Based on the Index, each school and city receives a score ranging from 0 to 100 based on the performance of their students from low-income families on state standardized tests. The EEI score also adjusts for differences in state standards and assessments and concentration of poverty. The score reflects how well students from low-income families are performing in a specific school or in a specific city compared to how students from low-income families and all students are performing nationally. Schools where students are performing well above average on the EEI may provide insights to help close longstanding achievement gaps for students from underserved communities.
Unsurprisingly, some of the largest cities also have large numbers of schools with low-income students who are performing at high levels. However, some smaller cities, like Brownsville, Texas, also make the list of cities with a high number of schools rated “far above average” based on their EEI score – 85% of schools in Brownsville, Texas have an above-average EEI score of 70 points or more.
*Source: 2015 School-aged population estimate, U.S. Census
Texas cities seem disproportionately represented within the 213 cities included in the Index where students from low-income families are achieving at high levels. Math scores in particular are driving these strong results. This includes several medium-sized cities in the Rio Grande Valley, as well as the large city of El Paso on the West Texas/Mexico border. The majority of these cities serve a large number of students from low-income families and a student population that is almost entirely Latino.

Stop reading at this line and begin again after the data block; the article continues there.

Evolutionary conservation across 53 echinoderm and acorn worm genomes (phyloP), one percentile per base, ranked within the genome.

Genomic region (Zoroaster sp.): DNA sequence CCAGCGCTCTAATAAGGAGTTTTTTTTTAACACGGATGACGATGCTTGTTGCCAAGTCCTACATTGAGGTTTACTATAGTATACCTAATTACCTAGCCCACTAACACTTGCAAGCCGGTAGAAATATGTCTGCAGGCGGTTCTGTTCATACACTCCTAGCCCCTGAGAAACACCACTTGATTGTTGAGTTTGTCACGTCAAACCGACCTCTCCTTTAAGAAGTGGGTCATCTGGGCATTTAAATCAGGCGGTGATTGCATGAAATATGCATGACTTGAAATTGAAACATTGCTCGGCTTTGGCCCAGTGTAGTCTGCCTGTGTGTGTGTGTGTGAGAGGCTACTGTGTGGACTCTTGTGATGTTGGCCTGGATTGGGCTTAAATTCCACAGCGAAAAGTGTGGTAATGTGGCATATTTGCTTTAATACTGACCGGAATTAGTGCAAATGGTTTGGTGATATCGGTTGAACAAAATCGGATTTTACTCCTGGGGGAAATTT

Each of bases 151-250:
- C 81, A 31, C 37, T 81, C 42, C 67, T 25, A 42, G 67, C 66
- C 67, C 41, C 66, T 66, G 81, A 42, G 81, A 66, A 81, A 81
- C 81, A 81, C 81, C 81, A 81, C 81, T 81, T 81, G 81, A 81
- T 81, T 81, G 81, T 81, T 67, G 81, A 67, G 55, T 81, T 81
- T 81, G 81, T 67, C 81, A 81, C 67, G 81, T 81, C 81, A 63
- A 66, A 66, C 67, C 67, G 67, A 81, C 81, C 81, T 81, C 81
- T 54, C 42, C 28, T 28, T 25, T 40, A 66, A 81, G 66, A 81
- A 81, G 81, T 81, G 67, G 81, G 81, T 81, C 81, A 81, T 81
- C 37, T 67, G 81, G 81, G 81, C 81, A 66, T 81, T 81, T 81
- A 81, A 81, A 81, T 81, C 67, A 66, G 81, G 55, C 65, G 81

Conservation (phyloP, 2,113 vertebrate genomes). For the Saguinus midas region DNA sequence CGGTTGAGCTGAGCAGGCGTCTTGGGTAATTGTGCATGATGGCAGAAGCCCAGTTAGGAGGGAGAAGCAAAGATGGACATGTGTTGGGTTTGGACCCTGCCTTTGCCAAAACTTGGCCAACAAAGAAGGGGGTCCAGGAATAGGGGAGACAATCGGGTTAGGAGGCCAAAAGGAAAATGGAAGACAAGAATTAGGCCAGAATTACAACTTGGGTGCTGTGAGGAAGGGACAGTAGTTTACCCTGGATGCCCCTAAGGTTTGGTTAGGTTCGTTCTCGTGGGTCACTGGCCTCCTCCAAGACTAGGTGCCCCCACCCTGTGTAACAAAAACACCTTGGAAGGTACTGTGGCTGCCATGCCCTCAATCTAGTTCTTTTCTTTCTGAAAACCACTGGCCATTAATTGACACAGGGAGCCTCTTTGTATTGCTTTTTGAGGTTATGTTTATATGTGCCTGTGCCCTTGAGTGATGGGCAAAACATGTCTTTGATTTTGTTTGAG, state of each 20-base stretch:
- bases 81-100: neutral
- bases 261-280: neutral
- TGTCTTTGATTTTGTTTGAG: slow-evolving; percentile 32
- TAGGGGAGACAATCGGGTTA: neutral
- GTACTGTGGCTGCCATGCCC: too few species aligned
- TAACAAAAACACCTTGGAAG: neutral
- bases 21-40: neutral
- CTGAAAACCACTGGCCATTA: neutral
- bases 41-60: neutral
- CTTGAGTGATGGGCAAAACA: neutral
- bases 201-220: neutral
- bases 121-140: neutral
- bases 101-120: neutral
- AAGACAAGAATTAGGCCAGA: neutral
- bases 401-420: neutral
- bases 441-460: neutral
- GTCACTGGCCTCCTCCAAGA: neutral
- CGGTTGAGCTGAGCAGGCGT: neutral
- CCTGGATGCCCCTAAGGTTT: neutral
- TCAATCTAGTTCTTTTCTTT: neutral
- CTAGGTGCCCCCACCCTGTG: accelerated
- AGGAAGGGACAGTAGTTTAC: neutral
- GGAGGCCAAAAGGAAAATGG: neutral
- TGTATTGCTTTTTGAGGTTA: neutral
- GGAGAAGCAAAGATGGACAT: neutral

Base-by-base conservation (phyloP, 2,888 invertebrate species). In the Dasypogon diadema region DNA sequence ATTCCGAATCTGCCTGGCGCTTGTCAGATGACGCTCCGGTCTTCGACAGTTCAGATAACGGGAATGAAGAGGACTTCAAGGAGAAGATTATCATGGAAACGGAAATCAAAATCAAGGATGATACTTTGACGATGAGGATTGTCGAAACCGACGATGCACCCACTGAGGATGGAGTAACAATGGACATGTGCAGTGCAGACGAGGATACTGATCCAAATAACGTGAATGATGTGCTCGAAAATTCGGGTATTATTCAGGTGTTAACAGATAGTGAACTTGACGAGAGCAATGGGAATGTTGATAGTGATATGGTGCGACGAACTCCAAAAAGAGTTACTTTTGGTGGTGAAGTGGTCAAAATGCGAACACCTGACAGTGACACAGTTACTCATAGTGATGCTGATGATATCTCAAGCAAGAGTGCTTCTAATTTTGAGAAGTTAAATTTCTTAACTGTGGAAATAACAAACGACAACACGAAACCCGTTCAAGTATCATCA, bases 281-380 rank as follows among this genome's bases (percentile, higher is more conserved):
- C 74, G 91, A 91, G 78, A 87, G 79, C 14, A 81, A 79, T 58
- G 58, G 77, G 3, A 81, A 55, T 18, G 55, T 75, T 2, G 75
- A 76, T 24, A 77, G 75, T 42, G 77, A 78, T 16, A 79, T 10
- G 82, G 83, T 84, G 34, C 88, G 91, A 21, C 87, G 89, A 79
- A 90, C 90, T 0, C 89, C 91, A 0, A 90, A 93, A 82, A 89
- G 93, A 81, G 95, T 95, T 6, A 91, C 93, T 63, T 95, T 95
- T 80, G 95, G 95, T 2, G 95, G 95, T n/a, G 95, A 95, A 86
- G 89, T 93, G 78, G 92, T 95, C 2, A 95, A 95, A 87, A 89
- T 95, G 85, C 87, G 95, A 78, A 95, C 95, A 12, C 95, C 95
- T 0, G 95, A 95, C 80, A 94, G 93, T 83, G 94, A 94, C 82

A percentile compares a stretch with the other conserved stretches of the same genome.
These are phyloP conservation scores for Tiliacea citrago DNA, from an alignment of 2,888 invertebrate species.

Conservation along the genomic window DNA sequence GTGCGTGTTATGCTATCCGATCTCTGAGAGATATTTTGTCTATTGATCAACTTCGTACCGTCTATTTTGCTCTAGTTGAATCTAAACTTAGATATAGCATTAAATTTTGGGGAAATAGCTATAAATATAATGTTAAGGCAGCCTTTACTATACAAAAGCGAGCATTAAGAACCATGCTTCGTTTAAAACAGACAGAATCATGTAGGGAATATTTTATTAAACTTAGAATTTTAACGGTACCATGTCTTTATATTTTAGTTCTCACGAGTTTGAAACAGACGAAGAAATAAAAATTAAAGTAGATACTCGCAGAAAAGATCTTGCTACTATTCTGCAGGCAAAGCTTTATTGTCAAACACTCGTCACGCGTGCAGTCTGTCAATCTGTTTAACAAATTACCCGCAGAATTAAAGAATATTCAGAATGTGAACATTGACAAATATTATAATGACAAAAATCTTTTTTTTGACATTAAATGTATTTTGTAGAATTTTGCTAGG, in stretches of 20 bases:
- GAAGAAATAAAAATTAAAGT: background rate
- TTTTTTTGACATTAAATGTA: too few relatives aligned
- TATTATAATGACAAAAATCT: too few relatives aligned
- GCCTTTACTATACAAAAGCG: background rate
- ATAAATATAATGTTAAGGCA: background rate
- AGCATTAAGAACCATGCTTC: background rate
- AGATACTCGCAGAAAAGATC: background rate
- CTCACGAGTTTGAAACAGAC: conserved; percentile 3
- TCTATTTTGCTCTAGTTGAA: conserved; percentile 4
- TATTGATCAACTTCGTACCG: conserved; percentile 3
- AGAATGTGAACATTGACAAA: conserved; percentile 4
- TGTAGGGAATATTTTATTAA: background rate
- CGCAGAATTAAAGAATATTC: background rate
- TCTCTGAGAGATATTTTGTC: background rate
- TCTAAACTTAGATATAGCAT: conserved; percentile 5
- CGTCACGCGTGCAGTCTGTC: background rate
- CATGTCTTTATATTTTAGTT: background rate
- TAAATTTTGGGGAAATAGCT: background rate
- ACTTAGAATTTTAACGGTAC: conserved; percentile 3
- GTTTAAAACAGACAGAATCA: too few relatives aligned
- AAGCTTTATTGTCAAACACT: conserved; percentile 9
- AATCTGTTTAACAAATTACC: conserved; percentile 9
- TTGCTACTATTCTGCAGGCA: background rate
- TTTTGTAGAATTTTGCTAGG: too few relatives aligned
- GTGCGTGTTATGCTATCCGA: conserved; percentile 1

Based on a cumulative average year-over-year percentage change in EEI score between 2011 and 2015, six of the top ten most improved cities included in the Index were in California. While students from low-income families in most of these cities were performing close to the national average in 2015, they had been performing closer to the “Below Average” range in 2011.
While there are many bright spots of both cities and schools where students from low-income families are performing highly, analysis reveals that, overall, the performance of students from low-income families at most schools still lags far behind their advantaged peers.
To read the full report from the Education Equality Index and use the interactive online tool, visit www.educationequalityindex.org. Researchers interested in accessing the results for the full list of 55,000 schools can visit the EEI website to contact GreatSchools.
About Education Cities
Education Cities is a non-profit organization that convenes, advises, and supports a network of cities in their efforts to increase the number of great public schools. Learn more at www.educationcities.org.
GreatSchools is the leading national nonprofit empowering parents with essential information to improve educational opportunities for their child. GreatSchools’ trusted ratings, school quality information, and parenting guidance help parents find the right school for their family, take action to improve schools in their communities, and support their child’s learning. Learn more at www.greatschools.org.